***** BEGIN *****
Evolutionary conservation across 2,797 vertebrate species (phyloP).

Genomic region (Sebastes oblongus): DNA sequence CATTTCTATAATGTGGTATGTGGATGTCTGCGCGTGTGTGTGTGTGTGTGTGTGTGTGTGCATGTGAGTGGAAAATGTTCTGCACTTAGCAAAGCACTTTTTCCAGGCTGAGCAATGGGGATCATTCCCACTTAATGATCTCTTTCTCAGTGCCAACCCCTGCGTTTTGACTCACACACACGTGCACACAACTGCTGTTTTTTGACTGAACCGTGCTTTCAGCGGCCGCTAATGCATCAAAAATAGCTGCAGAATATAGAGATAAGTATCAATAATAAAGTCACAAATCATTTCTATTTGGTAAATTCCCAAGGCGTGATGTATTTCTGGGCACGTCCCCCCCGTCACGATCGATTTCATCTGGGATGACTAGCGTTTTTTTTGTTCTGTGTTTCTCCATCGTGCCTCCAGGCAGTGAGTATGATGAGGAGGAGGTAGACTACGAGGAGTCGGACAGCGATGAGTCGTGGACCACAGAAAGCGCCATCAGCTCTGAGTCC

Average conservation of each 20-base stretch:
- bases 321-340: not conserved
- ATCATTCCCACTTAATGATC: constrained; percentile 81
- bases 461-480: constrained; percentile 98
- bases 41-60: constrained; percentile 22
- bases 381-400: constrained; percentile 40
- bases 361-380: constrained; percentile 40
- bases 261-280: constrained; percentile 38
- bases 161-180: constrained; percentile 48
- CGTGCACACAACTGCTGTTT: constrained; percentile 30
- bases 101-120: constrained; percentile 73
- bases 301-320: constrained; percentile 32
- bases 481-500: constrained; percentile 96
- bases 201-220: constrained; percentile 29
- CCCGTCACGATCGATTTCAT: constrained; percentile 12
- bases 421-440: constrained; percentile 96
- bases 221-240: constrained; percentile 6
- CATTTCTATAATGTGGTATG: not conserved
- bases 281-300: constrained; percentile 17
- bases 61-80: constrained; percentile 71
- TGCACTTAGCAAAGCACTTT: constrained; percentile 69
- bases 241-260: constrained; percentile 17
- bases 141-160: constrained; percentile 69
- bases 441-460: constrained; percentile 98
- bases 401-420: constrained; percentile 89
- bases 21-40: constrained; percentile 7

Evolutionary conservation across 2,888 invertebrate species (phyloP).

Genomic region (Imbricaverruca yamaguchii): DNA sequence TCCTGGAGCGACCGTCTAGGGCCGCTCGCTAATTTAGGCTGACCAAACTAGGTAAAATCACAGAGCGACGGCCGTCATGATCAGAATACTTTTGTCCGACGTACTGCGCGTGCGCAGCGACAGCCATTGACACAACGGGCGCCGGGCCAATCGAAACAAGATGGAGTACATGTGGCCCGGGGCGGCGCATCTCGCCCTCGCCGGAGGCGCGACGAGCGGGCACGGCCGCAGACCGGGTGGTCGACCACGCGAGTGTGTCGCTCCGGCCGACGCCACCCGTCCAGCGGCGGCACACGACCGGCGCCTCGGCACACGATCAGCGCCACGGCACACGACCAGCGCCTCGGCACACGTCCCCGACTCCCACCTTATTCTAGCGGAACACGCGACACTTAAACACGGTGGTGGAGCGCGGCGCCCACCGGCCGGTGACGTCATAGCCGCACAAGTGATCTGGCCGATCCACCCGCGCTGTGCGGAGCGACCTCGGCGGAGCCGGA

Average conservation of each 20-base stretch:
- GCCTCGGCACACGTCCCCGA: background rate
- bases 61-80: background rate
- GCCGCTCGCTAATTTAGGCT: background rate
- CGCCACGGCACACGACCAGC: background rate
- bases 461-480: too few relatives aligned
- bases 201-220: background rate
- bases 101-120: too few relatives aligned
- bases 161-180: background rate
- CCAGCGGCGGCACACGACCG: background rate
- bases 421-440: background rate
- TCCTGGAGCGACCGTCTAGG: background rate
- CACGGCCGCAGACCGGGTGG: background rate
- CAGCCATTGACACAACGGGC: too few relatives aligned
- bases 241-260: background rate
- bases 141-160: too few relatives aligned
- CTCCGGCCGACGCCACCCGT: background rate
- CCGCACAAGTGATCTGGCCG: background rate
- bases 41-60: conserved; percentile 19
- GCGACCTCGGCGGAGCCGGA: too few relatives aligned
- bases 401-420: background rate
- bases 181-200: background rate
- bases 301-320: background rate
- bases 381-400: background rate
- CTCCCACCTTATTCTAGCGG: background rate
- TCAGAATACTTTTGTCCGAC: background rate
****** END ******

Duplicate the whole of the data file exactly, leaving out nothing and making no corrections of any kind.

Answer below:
Evolutionary conservation across 2,797 vertebrate species (phyloP).

Genomic region (Sebastes oblongus): DNA sequence CATTTCTATAATGTGGTATGTGGATGTCTGCGCGTGTGTGTGTGTGTGTGTGTGTGTGTGCATGTGAGTGGAAAATGTTCTGCACTTAGCAAAGCACTTTTTCCAGGCTGAGCAATGGGGATCATTCCCACTTAATGATCTCTTTCTCAGTGCCAACCCCTGCGTTTTGACTCACACACACGTGCACACAACTGCTGTTTTTTGACTGAACCGTGCTTTCAGCGGCCGCTAATGCATCAAAAATAGCTGCAGAATATAGAGATAAGTATCAATAATAAAGTCACAAATCATTTCTATTTGGTAAATTCCCAAGGCGTGATGTATTTCTGGGCACGTCCCCCCCGTCACGATCGATTTCATCTGGGATGACTAGCGTTTTTTTTGTTCTGTGTTTCTCCATCGTGCCTCCAGGCAGTGAGTATGATGAGGAGGAGGTAGACTACGAGGAGTCGGACAGCGATGAGTCGTGGACCACAGAAAGCGCCATCAGCTCTGAGTCC

Average conservation of each 20-base stretch:
- bases 321-340: not conserved
- ATCATTCCCACTTAATGATC: constrained; percentile 81
- bases 461-480: constrained; percentile 98
- bases 41-60: constrained; percentile 22
- bases 381-400: constrained; percentile 40
- bases 361-380: constrained; percentile 40
- bases 261-280: constrained; percentile 38
- bases 161-180: constrained; percentile 48
- CGTGCACACAACTGCTGTTT: constrained; percentile 30
- bases 101-120: constrained; percentile 73
- bases 301-320: constrained; percentile 32
- bases 481-500: constrained; percentile 96
- bases 201-220: constrained; percentile 29
- CCCGTCACGATCGATTTCAT: constrained; percentile 12
- bases 421-440: constrained; percentile 96
- bases 221-240: constrained; percentile 6
- CATTTCTATAATGTGGTATG: not conserved
- bases 281-300: constrained; percentile 17
- bases 61-80: constrained; percentile 71
- TGCACTTAGCAAAGCACTTT: constrained; percentile 69
- bases 241-260: constrained; percentile 17
- bases 141-160: constrained; percentile 69
- bases 441-460: constrained; percentile 98
- bases 401-420: constrained; percentile 89
- bases 21-40: constrained; percentile 7

Evolutionary conservation across 2,888 invertebrate species (phyloP).

Genomic region (Imbricaverruca yamaguchii): DNA sequence TCCTGGAGCGACCGTCTAGGGCCGCTCGCTAATTTAGGCTGACCAAACTAGGTAAAATCACAGAGCGACGGCCGTCATGATCAGAATACTTTTGTCCGACGTACTGCGCGTGCGCAGCGACAGCCATTGACACAACGGGCGCCGGGCCAATCGAAACAAGATGGAGTACATGTGGCCCGGGGCGGCGCATCTCGCCCTCGCCGGAGGCGCGACGAGCGGGCACGGCCGCAGACCGGGTGGTCGACCACGCGAGTGTGTCGCTCCGGCCGACGCCACCCGTCCAGCGGCGGCACACGACCGGCGCCTCGGCACACGATCAGCGCCACGGCACACGACCAGCGCCTCGGCACACGTCCCCGACTCCCACCTTATTCTAGCGGAACACGCGACACTTAAACACGGTGGTGGAGCGCGGCGCCCACCGGCCGGTGACGTCATAGCCGCACAAGTGATCTGGCCGATCCACCCGCGCTGTGCGGAGCGACCTCGGCGGAGCCGGA

Average conservation of each 20-base stretch:
- GCCTCGGCACACGTCCCCGA: background rate
- bases 61-80: background rate
- GCCGCTCGCTAATTTAGGCT: background rate
- CGCCACGGCACACGACCAGC: background rate
- bases 461-480: too few relatives aligned
- bases 201-220: background rate
- bases 101-120: too few relatives aligned
- bases 161-180: background rate
- CCAGCGGCGGCACACGACCG: background rate
- bases 421-440: background rate
- TCCTGGAGCGACCGTCTAGG: background rate
- CACGGCCGCAGACCGGGTGG: background rate
- CAGCCATTGACACAACGGGC: too few relatives aligned
- bases 241-260: background rate
- bases 141-160: too few relatives aligned
- CTCCGGCCGACGCCACCCGT: background rate
- CCGCACAAGTGATCTGGCCG: background rate
- bases 41-60: conserved; percentile 19
- GCGACCTCGGCGGAGCCGGA: too few relatives aligned
- bases 401-420: background rate
- bases 181-200: background rate
- bases 301-320: background rate
- bases 381-400: background rate
- CTCCCACCTTATTCTAGCGG: background rate
- TCAGAATACTTTTGTCCGAC: background rate